Asthma is a chronic condition which affects the main airways in the body. It is characterised by difficulty breathing, coughing and wheezing, and affects people of all ages.
- Over 5 million people in the UK have it
- Attacks can be triggered by various factors
- Treatment can relieve symptoms
Asthma medication is not currently available for purchase through our online pharmacy. If you think you have asthma or are looking to renew your asthma prescription, please attend your GP surgery.
0 treatment(s) for Asthma
- Used in addition to other asthma medications
- Tablet taken once a day
- Not available from our pharmacy
- Smoother quality than other inhalers
- Manufactured in two different strengths
- Not available through our pharmacy
- Short-acting relief from symptoms
- Can be taken as a precautionary measure
- Not supplied by our pharmacy
- Branded GSK product
- Lasting duration of relief
- Choose from two dispensing deviceswithin 24 hours.
1.Widely prescribed asthma treatment
2.One tablet to be taken daily
3.For use alongside other asthma medication
Asthma is common in the UK, with over 5 million people currently thought to be getting treatment for the condition. Often linked to other conditions, the illness is chronic in many cases, although some children may find that their symptoms decrease as they get older. Nevertheless, the condition can and does affect many adults.
The main symptoms of asthma are a reduced capacity to breathe, wheezing and coughing. Exacerbations, more commonly known as asthma attacks, are incidences where these symptoms onset suddenly, to a severe extent. They occur due to the inflammation and contraction of muscles in the windpipe, and in the branches which connect it to the lungs. This can reduce the space in the airways and make these passages narrower, leading to breathing problems. It can also result in the development of excess phlegm, causing further issues with breathing.
Certain triggers can bring on an asthma attack, or irritate the condition. These might be airborne debris such as animal fur or pollen, cigarette smoke, or a viral infection. Some cases may be brought on by exercise too.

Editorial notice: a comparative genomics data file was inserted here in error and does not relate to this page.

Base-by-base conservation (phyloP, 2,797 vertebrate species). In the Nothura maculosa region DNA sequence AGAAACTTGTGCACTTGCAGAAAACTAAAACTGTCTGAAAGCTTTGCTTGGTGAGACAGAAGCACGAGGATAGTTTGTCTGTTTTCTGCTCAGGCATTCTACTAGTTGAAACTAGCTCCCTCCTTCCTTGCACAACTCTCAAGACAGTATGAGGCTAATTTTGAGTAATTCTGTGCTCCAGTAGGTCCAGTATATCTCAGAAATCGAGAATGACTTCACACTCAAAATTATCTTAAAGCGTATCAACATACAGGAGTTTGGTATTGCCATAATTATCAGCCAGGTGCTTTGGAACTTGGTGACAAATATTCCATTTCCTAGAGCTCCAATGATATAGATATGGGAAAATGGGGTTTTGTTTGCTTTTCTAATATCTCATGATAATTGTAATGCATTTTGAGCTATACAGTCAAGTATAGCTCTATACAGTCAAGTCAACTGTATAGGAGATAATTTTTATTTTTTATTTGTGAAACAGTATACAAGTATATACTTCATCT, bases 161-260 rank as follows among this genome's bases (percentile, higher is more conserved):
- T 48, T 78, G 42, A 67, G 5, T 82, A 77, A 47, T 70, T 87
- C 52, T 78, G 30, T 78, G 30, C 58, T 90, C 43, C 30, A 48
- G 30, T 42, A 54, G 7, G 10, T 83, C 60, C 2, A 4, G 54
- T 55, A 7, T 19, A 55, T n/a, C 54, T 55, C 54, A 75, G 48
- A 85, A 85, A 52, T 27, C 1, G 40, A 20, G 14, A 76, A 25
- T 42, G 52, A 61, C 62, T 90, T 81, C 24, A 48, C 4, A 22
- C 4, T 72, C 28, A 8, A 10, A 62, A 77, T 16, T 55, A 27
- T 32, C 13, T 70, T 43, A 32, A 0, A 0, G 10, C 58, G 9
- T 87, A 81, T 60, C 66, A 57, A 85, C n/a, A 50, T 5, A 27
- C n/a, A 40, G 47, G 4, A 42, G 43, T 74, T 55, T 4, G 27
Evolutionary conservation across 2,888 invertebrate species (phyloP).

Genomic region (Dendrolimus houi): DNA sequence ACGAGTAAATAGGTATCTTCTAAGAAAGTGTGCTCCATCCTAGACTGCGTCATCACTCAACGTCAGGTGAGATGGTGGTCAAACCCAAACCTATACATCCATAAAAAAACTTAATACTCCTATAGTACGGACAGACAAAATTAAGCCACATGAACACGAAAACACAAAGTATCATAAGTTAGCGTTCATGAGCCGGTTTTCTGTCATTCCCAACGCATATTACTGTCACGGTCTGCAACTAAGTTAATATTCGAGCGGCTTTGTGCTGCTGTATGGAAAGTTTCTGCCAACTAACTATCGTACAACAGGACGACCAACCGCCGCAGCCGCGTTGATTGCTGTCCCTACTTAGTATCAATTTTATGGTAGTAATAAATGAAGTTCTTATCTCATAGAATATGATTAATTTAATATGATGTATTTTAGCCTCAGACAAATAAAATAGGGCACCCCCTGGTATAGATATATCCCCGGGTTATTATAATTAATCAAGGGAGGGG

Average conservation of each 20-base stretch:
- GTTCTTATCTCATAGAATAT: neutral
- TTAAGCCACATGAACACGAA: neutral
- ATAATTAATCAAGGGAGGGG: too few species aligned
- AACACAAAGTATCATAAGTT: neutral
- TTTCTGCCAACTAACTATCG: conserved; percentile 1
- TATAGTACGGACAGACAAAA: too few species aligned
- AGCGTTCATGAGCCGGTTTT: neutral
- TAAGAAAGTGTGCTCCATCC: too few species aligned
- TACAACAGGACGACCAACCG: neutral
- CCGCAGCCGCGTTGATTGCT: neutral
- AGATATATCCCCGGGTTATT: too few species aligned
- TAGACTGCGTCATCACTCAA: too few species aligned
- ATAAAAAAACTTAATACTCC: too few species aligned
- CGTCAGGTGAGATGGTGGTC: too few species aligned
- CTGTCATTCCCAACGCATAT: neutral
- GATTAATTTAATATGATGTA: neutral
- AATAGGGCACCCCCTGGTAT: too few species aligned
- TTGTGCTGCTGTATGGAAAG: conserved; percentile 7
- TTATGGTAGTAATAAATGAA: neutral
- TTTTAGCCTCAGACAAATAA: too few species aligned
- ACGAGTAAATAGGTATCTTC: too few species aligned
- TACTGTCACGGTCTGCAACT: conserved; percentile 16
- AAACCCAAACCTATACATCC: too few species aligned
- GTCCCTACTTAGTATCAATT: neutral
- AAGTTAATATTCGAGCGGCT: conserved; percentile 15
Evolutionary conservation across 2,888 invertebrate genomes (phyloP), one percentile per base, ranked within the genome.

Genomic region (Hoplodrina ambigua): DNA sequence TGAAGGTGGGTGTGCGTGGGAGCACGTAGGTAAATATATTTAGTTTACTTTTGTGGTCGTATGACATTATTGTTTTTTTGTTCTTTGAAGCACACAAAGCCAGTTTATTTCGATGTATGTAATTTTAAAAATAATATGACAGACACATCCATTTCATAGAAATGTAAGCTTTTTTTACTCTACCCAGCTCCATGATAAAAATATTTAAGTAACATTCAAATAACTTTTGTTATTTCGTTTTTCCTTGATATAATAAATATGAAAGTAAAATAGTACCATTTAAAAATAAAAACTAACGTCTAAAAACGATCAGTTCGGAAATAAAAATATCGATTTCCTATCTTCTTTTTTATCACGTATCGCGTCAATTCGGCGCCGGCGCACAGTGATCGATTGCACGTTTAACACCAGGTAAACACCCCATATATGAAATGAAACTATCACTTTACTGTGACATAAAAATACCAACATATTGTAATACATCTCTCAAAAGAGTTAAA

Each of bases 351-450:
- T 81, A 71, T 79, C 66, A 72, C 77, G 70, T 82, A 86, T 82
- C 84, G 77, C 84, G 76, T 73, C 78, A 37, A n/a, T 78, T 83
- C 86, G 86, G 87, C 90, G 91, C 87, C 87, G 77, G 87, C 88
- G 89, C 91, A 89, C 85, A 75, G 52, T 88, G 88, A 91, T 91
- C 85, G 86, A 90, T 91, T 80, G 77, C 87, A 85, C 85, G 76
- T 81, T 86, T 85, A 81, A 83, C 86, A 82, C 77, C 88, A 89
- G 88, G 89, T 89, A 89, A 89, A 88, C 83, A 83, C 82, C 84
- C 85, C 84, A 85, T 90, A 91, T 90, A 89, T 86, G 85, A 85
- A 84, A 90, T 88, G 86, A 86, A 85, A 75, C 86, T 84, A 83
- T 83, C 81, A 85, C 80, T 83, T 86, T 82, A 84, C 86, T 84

What causes the condition exactly is not yet clear, but many doctors suggest that genetics may play a part. The likelihood of a person developing asthma may also be increased by environmental factors during childhood, such as exposure to tobacco smoke, or the need of a ventilator following birth.
At present, there is no cure for asthma, but treatment can help to keep the condition under control. There are two main approaches when it comes to managing asthma with medicine; relief and prevention.
Medications which relieve the condition include beta-2 agonists, such as Ventolin and Bricanyl, which get to work straight away and limit symptoms when they become active. In the body, they work as bronchodilators, which means they encourage muscle tissue in the airways to relax. This calms tenseness during an attack and makes it easier for the user to breathe.
Among the treatments which act as preventative measures for asthma are corticosteroids, including Qvar and Flixotide which work by reducing inflammation in the airways affected. They do this by restricting the release of chemicals by the immune system, which can occur when the body comes into contact with a particular allergen or irritant.
Combination treatments are also available, which contain active agents that perform in both ways. One such product is Seretide, which consists of a reliever (salmeterol) and a preventer (fluticasone). They are administered through the once or twice daily use of one inhaler, which contains both medicines.